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COVID-19: A chance for social media to show worth?

The current coronavirus pandemic is causing disruption to normal life which, for many people my age and older, is unprecedented. Already we are seeing public events, sporting fixtures and even blockbuster films being postponed or cancelled due to the threat the virus would pose for public gatherings. Italy, France and the Republic of Ireland were among the first states to have taken quick steps such as imposing travel restrictions and forcing non-essential businesses such as restaurants to close. Germany also closed its borders, following in the footsteps of the USA, while leading airlines continued to cut and downsize their services in the interests of customer safety and a fall in demand.

With the government having urged people to work from home if at all possible and stressing the need for those with symptoms to self-isolate, the pandemic can truly be said to have affected every aspect of life. Life in the 21st century relies upon the easy exchange of information and services, and restrictions to travel and face-to-face interaction put this in jeopardy. However, a beacon of hope to minimise the disruption to life comes from an unlikely source: social media giants.

Relationships between governments and social media corporations tend to be strained at best, with issues over the extent of regulation and amount of taxes which they pay. However, the Covid-19 outbreak offers the opportunity for social media bosses to ease this by making a positive contribution.

Meetings, business dealings and all manner of necessary interactions can be conducted online without face-to-face contact, so social media corporations are now integral to ensuring that the world’s economy does not grind to a halt. While health and safety must be the first priority, anything which minimises disruption will make governments’ jobs infinitely easier and can be used to negate the effects on the economy.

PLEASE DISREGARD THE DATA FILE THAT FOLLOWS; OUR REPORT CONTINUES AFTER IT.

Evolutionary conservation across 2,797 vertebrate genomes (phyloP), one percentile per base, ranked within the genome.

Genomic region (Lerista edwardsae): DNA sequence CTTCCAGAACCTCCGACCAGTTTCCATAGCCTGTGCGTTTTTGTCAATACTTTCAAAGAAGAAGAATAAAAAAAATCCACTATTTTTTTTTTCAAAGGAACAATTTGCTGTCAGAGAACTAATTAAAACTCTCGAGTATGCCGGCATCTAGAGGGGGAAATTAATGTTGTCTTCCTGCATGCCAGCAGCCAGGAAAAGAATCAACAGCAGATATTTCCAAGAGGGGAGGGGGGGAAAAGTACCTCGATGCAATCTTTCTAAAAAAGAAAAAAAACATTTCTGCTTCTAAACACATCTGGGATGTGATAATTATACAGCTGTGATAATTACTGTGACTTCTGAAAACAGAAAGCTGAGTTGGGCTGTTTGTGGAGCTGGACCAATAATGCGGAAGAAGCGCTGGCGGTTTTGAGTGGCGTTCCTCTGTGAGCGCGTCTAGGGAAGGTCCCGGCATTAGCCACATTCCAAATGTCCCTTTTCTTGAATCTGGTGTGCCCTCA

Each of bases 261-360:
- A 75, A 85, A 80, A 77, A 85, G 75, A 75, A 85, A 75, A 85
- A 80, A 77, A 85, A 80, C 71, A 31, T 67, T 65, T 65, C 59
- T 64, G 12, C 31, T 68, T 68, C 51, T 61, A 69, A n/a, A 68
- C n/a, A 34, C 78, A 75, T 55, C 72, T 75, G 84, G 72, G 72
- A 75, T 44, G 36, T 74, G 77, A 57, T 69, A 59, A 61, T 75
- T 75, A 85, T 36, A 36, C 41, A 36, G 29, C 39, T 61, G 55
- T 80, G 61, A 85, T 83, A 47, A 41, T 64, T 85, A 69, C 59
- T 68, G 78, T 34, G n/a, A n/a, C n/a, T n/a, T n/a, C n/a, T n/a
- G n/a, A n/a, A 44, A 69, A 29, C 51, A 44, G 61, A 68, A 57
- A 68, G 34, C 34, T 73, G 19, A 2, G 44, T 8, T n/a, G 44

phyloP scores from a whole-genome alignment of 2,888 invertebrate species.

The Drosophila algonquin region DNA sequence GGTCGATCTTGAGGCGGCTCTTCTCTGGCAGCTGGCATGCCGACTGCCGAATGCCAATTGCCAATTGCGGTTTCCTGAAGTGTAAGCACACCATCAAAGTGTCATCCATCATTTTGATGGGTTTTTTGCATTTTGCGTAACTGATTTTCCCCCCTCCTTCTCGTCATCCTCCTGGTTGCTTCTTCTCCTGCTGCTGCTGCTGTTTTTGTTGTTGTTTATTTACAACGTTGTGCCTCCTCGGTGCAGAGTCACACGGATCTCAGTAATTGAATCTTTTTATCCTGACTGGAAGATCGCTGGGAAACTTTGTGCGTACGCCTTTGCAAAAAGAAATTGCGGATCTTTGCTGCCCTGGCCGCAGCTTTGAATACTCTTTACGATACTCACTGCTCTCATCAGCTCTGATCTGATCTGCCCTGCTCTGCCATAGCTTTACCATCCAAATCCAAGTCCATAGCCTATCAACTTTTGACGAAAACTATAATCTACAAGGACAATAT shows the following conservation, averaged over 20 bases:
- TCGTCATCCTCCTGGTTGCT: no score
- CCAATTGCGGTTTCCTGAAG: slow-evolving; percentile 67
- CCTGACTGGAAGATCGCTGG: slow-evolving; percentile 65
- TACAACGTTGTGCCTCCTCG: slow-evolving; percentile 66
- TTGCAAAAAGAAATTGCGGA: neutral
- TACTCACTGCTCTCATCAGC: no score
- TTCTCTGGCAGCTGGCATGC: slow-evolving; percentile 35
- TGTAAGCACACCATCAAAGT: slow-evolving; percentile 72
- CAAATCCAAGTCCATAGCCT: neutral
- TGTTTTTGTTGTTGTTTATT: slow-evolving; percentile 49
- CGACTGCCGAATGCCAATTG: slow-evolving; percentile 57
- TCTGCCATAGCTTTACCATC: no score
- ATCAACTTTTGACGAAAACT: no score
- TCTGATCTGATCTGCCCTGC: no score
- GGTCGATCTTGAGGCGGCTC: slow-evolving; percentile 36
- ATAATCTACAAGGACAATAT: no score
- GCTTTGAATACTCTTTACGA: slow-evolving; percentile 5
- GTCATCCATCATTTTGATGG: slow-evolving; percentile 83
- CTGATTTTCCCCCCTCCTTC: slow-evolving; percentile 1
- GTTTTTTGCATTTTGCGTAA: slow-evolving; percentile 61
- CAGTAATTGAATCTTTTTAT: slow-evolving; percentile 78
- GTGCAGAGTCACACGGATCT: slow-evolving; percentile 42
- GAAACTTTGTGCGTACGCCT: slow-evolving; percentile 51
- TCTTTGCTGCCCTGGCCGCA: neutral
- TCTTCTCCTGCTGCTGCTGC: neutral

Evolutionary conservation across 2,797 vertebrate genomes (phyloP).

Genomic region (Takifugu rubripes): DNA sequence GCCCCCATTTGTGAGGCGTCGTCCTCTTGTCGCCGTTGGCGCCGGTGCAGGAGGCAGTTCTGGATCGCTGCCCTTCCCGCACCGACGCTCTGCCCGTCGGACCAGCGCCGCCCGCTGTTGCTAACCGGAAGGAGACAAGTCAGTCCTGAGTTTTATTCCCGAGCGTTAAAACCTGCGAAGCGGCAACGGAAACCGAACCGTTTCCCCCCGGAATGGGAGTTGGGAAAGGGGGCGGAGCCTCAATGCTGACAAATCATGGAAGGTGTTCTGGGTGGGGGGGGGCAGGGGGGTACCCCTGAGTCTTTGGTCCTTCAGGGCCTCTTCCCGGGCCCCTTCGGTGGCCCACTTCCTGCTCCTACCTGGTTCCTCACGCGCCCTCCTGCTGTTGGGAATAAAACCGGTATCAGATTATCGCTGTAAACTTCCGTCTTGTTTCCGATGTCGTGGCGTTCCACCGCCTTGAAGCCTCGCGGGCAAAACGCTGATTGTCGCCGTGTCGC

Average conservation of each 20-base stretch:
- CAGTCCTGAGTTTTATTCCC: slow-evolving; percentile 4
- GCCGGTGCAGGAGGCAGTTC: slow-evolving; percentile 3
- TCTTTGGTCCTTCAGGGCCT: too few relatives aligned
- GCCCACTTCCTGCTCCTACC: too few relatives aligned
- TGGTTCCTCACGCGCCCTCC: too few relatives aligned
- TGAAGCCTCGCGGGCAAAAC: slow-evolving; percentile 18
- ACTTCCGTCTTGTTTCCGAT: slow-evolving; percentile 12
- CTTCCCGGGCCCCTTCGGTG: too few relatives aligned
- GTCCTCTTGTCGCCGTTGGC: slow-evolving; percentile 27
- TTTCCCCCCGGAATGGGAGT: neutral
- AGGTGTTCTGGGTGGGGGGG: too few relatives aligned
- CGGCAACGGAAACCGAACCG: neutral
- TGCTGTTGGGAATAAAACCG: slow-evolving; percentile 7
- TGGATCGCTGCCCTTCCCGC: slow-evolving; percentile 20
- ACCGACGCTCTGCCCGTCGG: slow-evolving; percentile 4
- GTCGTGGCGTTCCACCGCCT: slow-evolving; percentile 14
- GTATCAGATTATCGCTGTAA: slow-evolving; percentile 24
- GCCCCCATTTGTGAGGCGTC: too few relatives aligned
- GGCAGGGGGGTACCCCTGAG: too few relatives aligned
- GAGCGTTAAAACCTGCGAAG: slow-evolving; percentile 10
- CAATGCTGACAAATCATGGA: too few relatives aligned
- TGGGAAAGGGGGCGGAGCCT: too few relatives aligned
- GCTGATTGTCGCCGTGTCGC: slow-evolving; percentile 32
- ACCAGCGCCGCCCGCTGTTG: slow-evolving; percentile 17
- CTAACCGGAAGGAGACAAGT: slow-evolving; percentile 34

As a university student, I saw teaching being modified to take place online, while offices around the world have taken to using software such as Microsoft Teams and Skype to allow their staff to work from home. Without this, thousands of universities and workplaces would be forced to close altogether so the economic issues currently facing the UK could have descended into a full-on crisis.

It remains to be seen how the epidemic will continue to affect citizens’ way of life, with the situation changing constantly. However, one hopes that consultation between the government and social media bosses can result in even more useful ways being developed to make the epidemic easier on everybody.

After recent years have seen social media companies and governments increasingly at odds, the Covid-19 pandemic offers a chance for social media to make a change for good. Social media can be a positive influence on people’s lives; now is the chance to show that it wants to be.

By Mark Docherty


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